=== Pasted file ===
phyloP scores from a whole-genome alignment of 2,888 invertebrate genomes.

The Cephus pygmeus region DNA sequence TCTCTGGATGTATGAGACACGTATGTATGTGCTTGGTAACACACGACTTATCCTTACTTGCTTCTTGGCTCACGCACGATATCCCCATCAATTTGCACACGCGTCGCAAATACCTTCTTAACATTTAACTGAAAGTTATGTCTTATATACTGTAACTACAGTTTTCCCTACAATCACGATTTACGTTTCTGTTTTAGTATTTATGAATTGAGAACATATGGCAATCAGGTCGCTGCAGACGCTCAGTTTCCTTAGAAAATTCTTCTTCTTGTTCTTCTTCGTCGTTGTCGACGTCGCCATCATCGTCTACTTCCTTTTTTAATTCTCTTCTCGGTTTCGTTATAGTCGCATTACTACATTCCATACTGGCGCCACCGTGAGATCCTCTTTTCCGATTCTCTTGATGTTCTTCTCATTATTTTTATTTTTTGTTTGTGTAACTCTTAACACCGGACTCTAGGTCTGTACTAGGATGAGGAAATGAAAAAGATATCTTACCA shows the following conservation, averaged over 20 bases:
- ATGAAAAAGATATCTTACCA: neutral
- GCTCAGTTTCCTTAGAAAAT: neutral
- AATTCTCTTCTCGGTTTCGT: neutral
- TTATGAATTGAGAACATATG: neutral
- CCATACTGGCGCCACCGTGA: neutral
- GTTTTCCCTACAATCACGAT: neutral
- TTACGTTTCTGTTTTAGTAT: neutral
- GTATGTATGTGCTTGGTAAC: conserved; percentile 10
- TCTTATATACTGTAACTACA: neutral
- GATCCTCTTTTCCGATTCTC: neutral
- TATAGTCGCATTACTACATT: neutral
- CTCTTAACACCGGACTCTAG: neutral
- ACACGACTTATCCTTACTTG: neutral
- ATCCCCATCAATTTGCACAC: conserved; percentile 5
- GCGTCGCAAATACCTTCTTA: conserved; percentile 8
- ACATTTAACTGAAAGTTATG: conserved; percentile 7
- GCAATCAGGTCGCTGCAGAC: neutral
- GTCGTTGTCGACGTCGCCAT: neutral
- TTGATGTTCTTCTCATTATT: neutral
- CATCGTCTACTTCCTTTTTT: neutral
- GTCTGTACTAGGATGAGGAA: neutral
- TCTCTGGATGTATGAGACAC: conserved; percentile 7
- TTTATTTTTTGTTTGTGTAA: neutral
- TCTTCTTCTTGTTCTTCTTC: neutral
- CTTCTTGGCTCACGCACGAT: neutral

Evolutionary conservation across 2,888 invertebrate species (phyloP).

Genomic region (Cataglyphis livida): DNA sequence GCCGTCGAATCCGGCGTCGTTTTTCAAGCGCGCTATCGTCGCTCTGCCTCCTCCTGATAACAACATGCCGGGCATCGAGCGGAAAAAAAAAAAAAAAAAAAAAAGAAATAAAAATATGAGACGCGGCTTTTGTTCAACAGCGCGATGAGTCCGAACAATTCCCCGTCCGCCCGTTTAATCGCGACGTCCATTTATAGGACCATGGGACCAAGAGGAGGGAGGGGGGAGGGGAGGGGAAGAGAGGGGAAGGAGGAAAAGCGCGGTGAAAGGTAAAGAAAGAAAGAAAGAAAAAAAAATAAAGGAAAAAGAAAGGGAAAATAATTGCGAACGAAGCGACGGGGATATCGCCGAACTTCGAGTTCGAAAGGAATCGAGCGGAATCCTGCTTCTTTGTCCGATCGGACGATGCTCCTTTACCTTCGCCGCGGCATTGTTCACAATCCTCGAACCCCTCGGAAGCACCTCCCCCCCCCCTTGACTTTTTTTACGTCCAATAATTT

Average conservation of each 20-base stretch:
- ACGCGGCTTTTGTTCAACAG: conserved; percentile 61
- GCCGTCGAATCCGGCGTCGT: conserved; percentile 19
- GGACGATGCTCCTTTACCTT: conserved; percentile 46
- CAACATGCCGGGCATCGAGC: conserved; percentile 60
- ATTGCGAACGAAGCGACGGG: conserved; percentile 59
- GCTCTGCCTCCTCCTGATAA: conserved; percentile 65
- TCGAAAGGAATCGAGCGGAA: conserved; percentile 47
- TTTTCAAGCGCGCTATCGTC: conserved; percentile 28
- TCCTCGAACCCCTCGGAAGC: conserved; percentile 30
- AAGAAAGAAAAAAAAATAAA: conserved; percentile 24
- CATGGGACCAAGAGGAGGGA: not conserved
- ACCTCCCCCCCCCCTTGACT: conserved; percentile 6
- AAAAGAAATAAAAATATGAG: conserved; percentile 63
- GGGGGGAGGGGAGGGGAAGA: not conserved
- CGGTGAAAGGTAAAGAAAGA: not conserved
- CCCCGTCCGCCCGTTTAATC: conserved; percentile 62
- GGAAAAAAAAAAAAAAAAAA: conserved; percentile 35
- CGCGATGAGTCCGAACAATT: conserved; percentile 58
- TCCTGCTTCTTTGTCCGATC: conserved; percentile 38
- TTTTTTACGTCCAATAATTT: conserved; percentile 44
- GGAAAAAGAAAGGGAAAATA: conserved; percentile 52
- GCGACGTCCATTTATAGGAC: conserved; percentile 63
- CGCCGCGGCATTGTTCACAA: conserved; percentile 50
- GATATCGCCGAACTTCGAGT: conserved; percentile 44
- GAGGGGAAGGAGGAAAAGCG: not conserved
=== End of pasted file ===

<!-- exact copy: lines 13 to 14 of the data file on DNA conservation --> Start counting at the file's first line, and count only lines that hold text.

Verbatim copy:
- TATAGTCGCATTACTACATT: neutral
- CTCTTAACACCGGACTCTAG: neutral